Highlights of the BMC Series – April 2021

Responding to a pandemic - Research integrity, misconduct and consequences - Equity in clinical trial registration - Nitrogen-fixing legumes and reforestation - Vitamin D and magnesium a successful treatment for children with ADHD?

BMC Psychology – How to respond to a pandemic: Keep calm and stay at home?

Red sign with slogan 'Keep calm and stay home'

In an interesting analysis, researchers from Technical University in Munich and the University of Cambridge investigated the difference in the response to COVID-19 pandemic between Germany and UK residents. Their findings (published now in BMC Psychology) highlight a striking discrepancy how responders from both countries rated the impact of the pandemic on their financial situation as well as their personal outlook: While German participants reported a lower impact in terms of loss of work and income, they were less hopeful that the pandemic would end soon compared with British participants.

Overall, both populations showed an increase in symptoms of mental illnesses, most prominently depression and anxieties, induced or worsened by the pandemic. This alarming increase calls for a better public awareness of mental health and mental illness as well as better access to help in both countries.

The comparison between Germany and the UK is particularly interesting because both countries are economically and culturally very similar. However, the initial response to the pandemic differed between both countries, with Germany locking down considerably earlier than the UK, which has been shown to have impacted number of deaths.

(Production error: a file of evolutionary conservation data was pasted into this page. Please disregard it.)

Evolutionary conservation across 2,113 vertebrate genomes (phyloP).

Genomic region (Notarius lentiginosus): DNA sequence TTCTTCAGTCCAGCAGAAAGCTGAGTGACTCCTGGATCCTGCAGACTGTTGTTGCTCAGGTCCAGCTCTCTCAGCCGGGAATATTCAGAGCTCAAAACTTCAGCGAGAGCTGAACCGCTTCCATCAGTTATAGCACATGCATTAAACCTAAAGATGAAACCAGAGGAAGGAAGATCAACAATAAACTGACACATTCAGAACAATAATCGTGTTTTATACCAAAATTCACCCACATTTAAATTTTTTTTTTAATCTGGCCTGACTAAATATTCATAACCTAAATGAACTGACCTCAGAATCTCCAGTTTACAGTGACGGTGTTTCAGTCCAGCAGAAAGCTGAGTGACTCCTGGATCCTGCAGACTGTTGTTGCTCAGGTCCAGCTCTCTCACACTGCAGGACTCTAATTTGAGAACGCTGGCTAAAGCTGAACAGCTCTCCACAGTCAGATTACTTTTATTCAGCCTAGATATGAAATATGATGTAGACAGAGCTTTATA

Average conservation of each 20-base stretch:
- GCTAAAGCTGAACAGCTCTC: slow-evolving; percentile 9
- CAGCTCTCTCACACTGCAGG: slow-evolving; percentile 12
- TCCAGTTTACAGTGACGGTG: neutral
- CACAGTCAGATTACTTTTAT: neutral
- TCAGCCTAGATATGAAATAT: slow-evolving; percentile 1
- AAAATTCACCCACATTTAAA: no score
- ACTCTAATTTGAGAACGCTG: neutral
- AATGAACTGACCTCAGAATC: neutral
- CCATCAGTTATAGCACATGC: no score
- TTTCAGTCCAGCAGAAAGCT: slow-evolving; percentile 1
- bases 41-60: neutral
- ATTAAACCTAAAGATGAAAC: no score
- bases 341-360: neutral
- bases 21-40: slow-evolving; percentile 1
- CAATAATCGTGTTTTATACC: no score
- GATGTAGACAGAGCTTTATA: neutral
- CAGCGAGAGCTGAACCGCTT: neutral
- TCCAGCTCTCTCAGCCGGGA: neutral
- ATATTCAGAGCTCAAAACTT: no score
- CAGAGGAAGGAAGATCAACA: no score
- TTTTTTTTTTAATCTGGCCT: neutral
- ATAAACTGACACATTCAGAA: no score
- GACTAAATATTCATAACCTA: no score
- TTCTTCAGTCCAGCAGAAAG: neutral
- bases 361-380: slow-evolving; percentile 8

As the data for this study was collected during the first lockdown in both countries (April/May 2020) it will be interesting to see how the mental health response has changed over the course of the pandemic.


BMC Medical Ethics – Research integrity, misconduct and consequences

Research ethics is a hot topic not only in the science community but is also garnering wide-spread attention among the public. Especially in recent years, cases of prominent researchers suspected of misconduct have been highly publicised across news outlets.

© Warchi / Getty Images / iStock

In a recent study published in BMC Medical Ethics, researchers from Hungary, Ireland, the UK and Norway collected and analysed data concerning cases of research misconduct available in scientific journals. Interestingly, the field of natural sciences (41.5%) was found to have the most cases in relation to number of publications in the field, followed by health and medical sciences (25.1%) and engineering (22%).

The most prevalent misconduct category was fabrication and falsification of data with non-adherence to pertinent laws such as informed consent and ethics approval ranking second. Additionally, the researchers assessed the consequences for research misconduct finding paper retraction (45.4%) and exclusion from funding applications (35.5%) to be the most common sanctions.

The authors of this study further criticise that retraction notices often do not contain sufficient detail, thus impeding transparency of the retraction process. Comprehensive analyses such as this study guide the research community in finding ways to prevent misconduct and upholding research integrity standards.


BMC Medical Research Methodology – Equity in clinical trial registration – Why are places of higher disease prevalence not (yet) aligned with trial locations?

Clinical trials aimed to investigate treatment options for specific illnesses often do not recruit from populations with high prevalence of the respective disease.

Group of healthcare workers and patients of different ages and ethnicities in a huddle all with hands in smiling at the hospital.